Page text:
Sound of the Sirens@ Bush Hall
This was a big deal for Abbe Martin and Hannah Wood, headlining their own show at the prestigious Bush Hall in Shepherds Bush. Following great performances from Sadie Horler and Wildflowers, Abbe and Hannah soon hit their stride and demonstrated their dynamic range and exquisite harmonies. They featured a cover that I’ve heard them play before, the Simon and Garfunkel song “Sound of Silence”. Something about the ambience of the room, the pure and perfect harmonies and the way song highlights Abbe and Hannah’s vocal and instrumental power created a moment of magic in west London on an October night.
The Mighty Wah! @Water Rats
Start to finish, all killer no filler. Pete Wylie still has it and his fans still adore him. The band didn’t need to win over the crowd but they still gave it the beans. Pete joked about hoping that musicians would stop dying soon, because Wah! were constantly adding songs to the set as tributes. All of the anthems appeared in all the right places, but just as “Sinful” was simmering away nicely something almost mystical happened; fans looked at each other in disbelief as the song morphed seamlessly into “Heroes” as a tribute to the Thin White Duke. No big fanfare, just an effortless transition from one anthem to another.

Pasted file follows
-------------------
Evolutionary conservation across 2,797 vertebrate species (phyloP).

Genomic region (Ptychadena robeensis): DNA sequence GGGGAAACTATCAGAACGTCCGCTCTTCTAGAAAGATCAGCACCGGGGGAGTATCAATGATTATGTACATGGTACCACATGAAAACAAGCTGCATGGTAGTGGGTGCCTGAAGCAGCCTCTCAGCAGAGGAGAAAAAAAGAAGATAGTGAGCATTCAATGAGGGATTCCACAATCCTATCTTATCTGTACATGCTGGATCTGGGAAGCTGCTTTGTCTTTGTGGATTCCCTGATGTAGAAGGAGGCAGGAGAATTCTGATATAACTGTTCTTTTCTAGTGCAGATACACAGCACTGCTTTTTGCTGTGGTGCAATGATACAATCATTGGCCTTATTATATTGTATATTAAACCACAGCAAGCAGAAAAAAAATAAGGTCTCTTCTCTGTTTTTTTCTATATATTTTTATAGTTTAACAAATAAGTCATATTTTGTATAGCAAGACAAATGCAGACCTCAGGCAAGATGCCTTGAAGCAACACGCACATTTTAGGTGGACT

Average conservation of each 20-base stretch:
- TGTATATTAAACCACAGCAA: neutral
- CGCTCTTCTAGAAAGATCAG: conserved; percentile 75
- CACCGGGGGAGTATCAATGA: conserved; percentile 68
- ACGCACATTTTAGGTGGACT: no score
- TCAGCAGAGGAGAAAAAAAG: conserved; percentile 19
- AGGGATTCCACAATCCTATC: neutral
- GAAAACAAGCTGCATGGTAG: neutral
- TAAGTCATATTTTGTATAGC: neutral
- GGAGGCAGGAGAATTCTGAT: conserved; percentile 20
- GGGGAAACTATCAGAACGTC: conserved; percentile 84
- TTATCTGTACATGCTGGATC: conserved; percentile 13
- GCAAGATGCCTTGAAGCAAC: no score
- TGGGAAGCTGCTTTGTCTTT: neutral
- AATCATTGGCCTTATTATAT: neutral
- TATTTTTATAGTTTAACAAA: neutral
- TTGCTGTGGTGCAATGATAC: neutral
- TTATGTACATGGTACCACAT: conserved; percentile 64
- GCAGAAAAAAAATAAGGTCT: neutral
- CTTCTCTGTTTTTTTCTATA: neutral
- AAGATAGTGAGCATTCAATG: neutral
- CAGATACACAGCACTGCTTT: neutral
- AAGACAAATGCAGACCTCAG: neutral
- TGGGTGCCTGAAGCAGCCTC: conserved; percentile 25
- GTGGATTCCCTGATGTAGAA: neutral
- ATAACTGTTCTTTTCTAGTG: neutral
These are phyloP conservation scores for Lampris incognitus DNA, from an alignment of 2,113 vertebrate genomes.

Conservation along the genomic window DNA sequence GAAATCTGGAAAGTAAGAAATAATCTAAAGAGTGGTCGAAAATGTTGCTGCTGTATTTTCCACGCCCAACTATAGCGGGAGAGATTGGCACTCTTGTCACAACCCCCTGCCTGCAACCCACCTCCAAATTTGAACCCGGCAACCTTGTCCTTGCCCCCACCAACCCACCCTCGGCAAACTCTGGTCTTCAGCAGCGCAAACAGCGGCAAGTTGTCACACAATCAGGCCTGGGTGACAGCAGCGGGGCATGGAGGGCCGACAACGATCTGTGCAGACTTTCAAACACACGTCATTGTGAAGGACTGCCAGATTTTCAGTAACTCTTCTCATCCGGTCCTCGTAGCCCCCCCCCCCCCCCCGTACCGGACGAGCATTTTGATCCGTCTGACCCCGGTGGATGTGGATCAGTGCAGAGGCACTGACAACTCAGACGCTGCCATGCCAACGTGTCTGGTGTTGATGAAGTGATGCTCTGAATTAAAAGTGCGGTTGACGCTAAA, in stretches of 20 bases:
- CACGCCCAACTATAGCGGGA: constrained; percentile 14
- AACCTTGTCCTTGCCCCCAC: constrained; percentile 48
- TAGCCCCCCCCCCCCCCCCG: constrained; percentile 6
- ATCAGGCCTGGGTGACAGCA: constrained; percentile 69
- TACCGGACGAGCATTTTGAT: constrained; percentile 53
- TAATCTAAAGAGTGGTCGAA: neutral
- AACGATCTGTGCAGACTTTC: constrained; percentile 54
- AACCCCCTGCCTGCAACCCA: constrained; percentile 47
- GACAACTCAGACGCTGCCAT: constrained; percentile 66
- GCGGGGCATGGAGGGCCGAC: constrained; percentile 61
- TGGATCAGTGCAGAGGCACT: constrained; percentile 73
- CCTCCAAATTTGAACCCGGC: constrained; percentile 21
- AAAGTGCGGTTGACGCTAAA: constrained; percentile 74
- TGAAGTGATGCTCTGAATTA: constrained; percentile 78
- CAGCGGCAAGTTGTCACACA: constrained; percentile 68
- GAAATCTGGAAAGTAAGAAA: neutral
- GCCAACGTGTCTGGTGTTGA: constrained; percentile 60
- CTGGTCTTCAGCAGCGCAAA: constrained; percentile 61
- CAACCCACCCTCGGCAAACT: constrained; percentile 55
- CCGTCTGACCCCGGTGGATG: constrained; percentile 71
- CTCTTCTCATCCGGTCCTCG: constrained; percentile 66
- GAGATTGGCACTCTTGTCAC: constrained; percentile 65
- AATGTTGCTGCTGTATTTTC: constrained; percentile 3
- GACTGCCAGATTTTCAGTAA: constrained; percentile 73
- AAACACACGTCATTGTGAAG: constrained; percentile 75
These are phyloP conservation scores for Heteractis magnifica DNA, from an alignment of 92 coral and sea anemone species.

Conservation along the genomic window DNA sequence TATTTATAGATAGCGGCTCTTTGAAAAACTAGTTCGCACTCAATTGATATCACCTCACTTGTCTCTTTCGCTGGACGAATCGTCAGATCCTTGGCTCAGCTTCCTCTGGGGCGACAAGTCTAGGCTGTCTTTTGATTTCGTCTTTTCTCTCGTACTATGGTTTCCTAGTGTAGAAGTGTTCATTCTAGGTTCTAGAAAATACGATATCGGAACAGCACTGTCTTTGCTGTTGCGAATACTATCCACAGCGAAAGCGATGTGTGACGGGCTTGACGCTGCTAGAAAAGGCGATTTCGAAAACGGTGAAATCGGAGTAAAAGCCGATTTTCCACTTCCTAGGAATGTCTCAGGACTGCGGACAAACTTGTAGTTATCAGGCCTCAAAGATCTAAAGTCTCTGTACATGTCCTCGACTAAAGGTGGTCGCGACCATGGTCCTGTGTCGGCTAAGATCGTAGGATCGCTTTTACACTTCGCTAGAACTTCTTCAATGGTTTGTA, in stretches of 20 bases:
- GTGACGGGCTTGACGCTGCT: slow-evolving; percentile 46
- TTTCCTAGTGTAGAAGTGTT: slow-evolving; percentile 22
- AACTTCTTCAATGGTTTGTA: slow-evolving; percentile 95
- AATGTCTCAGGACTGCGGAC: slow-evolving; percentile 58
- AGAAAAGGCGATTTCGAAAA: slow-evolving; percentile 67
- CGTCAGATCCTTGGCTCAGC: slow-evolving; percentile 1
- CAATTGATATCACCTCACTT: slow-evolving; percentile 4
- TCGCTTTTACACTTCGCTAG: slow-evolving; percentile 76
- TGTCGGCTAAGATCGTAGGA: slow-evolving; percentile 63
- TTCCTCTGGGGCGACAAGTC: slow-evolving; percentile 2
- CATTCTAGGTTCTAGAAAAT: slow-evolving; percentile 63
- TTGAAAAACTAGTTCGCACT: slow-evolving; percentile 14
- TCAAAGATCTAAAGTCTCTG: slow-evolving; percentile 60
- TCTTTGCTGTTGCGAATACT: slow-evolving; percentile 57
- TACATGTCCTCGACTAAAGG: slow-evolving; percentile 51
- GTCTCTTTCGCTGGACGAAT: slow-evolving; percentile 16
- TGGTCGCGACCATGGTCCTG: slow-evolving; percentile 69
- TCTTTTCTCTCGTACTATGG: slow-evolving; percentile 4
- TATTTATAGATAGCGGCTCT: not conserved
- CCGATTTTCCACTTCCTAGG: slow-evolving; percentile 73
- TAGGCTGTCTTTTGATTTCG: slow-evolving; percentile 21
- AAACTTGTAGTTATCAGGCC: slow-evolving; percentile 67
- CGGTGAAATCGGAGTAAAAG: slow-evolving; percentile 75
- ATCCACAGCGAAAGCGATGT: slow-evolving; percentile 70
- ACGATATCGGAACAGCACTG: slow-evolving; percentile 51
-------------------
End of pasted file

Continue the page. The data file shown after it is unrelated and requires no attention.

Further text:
Underhill Rose @Green Note
This was already a memorable occasion. A local power cut in Camden, the room lit by candles and tea lights and a completely unplugged set by Eleanor Underhill, Molly Rose Reed and Salley Williamson meant that no-one would forget this gig in a hurry, but the most surreal part was still to come, with a cover of “These Boots Were Made for Walking” featuring a lead vocal from bass player Salley Williamson and a spontaneous eruption of clapping, singing and whooping all through the room. This was a band and a crowd that were determined to have a good time whatever it took.